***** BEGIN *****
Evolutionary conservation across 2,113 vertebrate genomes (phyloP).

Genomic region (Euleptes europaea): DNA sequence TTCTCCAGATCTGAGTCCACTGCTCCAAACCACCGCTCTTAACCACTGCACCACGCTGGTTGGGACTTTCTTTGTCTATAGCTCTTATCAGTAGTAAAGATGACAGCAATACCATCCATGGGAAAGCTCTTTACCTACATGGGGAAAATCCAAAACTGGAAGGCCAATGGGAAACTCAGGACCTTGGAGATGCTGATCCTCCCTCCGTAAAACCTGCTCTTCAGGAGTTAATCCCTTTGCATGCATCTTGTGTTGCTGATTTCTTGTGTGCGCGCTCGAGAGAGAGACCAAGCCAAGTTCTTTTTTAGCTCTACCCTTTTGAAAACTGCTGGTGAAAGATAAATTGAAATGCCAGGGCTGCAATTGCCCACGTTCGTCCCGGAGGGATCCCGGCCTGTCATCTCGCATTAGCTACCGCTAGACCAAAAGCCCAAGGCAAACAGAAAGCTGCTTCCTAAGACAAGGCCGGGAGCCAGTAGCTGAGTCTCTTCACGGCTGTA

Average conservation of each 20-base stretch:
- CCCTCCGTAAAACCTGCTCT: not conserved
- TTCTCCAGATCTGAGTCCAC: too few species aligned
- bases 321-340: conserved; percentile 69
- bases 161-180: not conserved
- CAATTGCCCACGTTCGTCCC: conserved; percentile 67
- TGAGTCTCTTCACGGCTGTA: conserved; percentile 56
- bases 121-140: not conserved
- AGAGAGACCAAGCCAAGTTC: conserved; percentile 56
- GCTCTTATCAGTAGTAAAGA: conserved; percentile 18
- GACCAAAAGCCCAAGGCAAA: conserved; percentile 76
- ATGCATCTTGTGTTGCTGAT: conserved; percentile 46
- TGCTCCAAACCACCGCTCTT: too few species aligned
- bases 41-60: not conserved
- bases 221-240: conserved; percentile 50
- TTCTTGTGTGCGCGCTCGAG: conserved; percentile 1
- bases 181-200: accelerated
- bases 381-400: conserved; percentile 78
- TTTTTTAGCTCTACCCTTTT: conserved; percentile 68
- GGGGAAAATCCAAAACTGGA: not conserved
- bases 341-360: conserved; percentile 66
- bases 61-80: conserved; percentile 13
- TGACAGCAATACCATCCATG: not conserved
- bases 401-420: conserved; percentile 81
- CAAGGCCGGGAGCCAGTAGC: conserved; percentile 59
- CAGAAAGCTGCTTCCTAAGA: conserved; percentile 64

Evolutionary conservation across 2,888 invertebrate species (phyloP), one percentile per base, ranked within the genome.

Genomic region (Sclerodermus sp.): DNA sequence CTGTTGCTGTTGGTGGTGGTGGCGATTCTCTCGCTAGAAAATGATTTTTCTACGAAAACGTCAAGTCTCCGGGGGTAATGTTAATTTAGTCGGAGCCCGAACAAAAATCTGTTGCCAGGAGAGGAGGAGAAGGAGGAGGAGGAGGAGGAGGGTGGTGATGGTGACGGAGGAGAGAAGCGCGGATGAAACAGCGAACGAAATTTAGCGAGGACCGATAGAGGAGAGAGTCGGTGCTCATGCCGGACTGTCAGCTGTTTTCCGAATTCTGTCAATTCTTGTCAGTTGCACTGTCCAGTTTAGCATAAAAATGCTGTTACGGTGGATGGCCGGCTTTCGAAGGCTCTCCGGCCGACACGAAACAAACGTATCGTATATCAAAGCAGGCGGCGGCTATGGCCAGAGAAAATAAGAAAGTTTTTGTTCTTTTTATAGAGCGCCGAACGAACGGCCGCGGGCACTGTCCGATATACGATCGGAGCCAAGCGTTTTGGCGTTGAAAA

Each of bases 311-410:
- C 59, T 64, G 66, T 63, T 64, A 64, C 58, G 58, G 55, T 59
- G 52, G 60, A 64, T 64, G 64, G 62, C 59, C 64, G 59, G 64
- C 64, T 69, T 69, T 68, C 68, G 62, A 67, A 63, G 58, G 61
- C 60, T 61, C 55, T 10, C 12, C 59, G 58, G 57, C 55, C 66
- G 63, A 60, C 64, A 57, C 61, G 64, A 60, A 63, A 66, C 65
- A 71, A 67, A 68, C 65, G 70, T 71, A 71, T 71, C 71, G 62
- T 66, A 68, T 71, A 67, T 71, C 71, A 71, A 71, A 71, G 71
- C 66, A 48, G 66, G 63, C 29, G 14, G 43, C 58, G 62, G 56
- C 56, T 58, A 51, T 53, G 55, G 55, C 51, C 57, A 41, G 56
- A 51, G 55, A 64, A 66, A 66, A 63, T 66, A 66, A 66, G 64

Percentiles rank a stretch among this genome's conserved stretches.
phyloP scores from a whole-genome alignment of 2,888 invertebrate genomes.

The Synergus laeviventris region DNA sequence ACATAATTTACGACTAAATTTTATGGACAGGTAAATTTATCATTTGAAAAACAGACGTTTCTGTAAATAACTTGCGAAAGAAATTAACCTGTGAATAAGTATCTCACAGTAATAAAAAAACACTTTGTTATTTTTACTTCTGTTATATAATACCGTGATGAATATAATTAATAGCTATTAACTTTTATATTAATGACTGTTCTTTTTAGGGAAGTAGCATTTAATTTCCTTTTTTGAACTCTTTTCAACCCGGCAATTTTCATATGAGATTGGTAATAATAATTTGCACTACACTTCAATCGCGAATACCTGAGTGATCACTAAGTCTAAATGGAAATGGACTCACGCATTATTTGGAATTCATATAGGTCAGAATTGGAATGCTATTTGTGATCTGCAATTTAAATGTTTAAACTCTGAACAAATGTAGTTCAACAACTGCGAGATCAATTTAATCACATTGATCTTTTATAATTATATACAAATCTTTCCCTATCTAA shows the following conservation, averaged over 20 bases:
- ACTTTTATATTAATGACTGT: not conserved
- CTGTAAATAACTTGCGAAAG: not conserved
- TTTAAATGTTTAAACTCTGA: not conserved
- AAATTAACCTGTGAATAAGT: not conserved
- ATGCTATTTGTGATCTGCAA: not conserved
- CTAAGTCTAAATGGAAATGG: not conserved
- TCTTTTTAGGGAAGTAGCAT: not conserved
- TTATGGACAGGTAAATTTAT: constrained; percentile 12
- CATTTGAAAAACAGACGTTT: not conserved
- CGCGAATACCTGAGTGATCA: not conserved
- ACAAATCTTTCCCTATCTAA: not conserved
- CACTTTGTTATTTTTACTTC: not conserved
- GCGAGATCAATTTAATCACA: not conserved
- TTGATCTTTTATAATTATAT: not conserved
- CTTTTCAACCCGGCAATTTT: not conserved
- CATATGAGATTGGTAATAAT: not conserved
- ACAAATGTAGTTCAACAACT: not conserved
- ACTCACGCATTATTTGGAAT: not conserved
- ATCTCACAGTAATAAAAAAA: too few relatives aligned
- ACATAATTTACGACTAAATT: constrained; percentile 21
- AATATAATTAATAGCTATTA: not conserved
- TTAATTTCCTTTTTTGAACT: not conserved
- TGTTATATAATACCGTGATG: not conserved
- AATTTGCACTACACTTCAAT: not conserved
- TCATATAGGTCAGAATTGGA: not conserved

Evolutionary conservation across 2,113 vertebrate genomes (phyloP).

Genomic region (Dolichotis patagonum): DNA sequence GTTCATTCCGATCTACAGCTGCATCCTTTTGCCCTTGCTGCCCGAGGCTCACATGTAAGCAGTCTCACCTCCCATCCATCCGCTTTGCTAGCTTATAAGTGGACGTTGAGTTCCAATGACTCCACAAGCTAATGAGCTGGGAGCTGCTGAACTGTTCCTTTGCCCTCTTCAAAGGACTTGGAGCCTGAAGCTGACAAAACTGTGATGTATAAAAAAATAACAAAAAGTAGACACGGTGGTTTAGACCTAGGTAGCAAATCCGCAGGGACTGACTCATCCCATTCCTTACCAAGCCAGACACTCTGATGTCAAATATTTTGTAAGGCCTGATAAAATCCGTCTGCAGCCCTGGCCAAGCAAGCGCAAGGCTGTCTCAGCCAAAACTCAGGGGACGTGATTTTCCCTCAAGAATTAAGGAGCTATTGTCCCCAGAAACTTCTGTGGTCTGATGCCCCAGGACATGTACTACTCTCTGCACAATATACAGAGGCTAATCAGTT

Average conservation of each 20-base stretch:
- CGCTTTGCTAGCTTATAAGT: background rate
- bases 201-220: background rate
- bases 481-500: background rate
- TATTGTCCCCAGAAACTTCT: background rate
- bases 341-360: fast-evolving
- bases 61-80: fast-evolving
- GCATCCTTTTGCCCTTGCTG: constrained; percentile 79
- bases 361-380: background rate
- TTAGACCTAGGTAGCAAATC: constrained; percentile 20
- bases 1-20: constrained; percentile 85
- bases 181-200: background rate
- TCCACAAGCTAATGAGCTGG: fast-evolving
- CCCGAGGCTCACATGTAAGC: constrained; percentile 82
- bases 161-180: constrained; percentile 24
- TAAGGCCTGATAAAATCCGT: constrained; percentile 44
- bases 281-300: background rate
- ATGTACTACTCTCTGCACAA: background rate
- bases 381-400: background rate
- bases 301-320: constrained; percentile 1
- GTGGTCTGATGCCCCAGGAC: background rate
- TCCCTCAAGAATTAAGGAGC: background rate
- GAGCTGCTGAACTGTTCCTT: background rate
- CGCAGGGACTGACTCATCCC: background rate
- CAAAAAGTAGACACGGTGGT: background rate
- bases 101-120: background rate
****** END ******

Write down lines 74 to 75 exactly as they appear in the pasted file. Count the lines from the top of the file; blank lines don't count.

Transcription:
- bases 201-220: background rate
- bases 481-500: background rate